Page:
Would you like to tell us about a lower price? If you are a seller for this product, would you like to suggest updates through seller support? This book presents a practical method for the construction of hexatonic scales that are useful for both the improviser and composer. Many modern piano players use hexatonic voicings by stacking the triads to create a particular harmony. Using hexatonic voicings and lines can lend a very contemporary sound. Read more Read less.
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A fine, high-powered tenor saxophonist with a tone influenced by John Coltrane, a mastery of chord changes, and a strong musical imagination, Jerry Bergonzi has long had an underground following in the Boston area. He started on clarinet when he was eight, switching to alto at 12, and finally to tenor two years later. He attended Lowell University and then after graduation played electric bass in local bands behind singers and strippers, saving up enough money to move to New York in After struggling in the Big Apple for seven years and gaining some recognition as a member of Two Generations of Brubeck and of the Dave Brubeck Quartet with whom he appeared on several Concord albums during , Bergonzi moved back to Boston in , where he developed a strong career both as a tenorman and as an educator.
Description Artist Product Description. Artist: Jerry Bergonzi. Length: Description: In part two 2 of 2 of this "Improvising With Triad Pairs" jazz lesson series, legendary saxophonist Jerry Bergonzi breaks down his exciting approach to improvisation using hexatonic scales.
With the accompaniment of Andy LaVerne, Jerry brings you through the many harmonic options at your disposal, so you can use these concepts effectively in your solos.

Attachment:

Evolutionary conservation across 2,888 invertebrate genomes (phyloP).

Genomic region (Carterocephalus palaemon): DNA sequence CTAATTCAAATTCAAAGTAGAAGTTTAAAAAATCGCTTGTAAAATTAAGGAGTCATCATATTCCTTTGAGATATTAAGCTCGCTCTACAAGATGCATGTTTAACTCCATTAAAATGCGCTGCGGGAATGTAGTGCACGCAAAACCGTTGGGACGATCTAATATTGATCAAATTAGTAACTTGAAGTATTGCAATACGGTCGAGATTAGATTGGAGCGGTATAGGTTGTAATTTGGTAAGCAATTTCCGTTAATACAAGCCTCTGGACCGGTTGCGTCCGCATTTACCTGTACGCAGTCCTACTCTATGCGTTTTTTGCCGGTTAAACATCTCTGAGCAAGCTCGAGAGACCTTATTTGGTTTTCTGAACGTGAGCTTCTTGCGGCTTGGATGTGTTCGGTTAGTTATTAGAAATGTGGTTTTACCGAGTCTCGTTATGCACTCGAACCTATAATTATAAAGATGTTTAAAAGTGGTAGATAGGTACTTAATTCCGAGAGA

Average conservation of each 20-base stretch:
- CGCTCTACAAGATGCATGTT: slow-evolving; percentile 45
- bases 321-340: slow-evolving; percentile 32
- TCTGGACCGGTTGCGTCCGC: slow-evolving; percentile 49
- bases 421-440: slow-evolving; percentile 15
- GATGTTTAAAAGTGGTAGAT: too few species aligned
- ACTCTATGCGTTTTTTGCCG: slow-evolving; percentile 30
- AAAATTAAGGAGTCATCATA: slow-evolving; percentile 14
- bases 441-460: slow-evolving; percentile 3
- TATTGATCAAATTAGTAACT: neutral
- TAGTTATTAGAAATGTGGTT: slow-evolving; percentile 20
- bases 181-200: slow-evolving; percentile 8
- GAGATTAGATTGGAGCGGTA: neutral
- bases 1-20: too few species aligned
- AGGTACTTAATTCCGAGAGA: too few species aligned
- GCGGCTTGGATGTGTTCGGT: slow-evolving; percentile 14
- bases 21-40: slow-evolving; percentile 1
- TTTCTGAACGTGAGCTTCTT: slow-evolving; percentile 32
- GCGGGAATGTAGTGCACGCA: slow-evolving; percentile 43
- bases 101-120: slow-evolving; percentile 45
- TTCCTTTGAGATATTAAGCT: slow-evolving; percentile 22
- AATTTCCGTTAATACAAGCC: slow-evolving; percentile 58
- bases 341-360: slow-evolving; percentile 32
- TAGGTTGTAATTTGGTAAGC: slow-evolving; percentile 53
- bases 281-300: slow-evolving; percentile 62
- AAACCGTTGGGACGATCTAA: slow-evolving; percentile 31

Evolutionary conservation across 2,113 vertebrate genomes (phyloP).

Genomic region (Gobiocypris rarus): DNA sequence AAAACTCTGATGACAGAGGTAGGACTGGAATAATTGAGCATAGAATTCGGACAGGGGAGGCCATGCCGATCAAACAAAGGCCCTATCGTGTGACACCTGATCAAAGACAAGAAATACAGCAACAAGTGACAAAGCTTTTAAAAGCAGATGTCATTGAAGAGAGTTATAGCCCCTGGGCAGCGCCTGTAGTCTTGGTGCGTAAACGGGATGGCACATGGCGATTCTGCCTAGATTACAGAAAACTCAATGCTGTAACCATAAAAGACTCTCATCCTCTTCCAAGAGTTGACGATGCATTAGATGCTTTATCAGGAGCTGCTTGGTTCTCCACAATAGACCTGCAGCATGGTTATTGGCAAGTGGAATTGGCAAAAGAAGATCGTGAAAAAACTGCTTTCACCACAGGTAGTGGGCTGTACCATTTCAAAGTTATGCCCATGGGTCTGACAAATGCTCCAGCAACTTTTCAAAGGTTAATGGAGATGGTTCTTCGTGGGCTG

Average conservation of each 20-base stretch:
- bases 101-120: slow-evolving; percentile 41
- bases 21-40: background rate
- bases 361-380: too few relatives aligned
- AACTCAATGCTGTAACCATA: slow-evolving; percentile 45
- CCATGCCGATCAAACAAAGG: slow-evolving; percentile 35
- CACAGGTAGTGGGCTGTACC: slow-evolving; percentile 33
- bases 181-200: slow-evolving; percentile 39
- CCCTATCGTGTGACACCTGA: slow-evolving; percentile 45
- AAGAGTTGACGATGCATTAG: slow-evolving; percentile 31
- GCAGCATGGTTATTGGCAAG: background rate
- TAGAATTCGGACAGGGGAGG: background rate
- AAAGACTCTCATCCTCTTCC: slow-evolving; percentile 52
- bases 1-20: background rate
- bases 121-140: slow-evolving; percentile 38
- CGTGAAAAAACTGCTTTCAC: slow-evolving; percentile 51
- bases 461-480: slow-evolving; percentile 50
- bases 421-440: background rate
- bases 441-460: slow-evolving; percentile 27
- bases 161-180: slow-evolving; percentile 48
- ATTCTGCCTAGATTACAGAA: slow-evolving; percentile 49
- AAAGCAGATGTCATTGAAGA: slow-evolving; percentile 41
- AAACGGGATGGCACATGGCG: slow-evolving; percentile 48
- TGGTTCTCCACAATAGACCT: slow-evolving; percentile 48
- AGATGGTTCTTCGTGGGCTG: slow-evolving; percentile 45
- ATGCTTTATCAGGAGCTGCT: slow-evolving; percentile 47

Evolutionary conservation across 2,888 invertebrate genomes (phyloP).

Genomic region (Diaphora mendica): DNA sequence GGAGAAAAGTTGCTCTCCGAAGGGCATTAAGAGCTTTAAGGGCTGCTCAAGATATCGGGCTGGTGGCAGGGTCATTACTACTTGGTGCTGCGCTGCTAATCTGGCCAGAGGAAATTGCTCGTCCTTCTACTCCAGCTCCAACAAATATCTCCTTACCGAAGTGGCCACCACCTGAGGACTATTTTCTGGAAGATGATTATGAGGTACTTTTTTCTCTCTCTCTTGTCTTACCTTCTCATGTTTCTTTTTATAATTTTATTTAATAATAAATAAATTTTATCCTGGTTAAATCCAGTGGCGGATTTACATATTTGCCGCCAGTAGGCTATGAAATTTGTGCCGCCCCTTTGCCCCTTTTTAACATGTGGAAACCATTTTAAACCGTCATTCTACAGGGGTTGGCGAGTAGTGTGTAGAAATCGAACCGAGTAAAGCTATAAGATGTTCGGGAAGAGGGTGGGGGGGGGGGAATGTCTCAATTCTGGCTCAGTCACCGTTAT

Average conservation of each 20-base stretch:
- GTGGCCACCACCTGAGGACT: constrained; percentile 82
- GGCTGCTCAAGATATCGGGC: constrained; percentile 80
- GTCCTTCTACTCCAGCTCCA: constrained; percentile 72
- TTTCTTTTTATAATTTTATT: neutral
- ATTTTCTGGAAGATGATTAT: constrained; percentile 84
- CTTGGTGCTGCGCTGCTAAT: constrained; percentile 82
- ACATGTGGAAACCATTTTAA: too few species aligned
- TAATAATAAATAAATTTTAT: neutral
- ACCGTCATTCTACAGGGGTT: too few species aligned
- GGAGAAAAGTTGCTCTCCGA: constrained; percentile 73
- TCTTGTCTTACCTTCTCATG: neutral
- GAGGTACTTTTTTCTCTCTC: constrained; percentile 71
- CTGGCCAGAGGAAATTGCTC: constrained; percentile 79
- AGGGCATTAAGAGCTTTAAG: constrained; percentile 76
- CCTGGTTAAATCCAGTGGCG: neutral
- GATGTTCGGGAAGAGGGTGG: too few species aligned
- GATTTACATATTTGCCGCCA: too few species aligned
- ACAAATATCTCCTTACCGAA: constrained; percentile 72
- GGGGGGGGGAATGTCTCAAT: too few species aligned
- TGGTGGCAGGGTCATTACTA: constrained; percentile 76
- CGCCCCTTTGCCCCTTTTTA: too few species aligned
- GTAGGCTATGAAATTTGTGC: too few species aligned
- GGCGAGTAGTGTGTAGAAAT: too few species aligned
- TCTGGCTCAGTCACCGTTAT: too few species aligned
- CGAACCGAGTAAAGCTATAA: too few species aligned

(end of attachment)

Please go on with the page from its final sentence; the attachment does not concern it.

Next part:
If you want to take your improvisations to fresh and interesting places, this triad pairs masterclass series is for you. It does not include the transcriptions of Jerry's improvisations.
Topics Covered: Jazz, improvisation, triad pairs, hexatonic scales, augmented triads, 9-note scale, triads a whole step apart, applying hexatonics to different chord types and changes, triads a half step apart, relative major, relative minor, practicing these concepts, using shapes and patterns, etc.
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Jerry Bergonzi (Improvising With Triad Pairs) 2
Nov 08 Hexatonic scales are six note scales. This book presents a practical method for the construction of hexatonic scales that are useful for both the improviser and composer. Many modern piano players use hexatonic voicings by stacking the triads to create a particular harmony. As with the other books in this series, there is a play along CD of 24 tracks including 5 demo tracks featuring Jerry to try out all of these different sounds.
One way to create a hexatonic scale is to combine the notes of two triads that don't have any common tones. Triads are incredibly strong sounding melodic devices. They are easy to think of and combining them is an accessible task for the soloist. Practicing hexatonics is great way to improve technique and it's also great for ear training. Hearing these different combinations of triads against different chords is a must for expanding your tonal pallet. Figuring out which triads lend particular colors to differ- ent chords adds detail to your playing. Some hexatonics are consonant sounding against a chord type.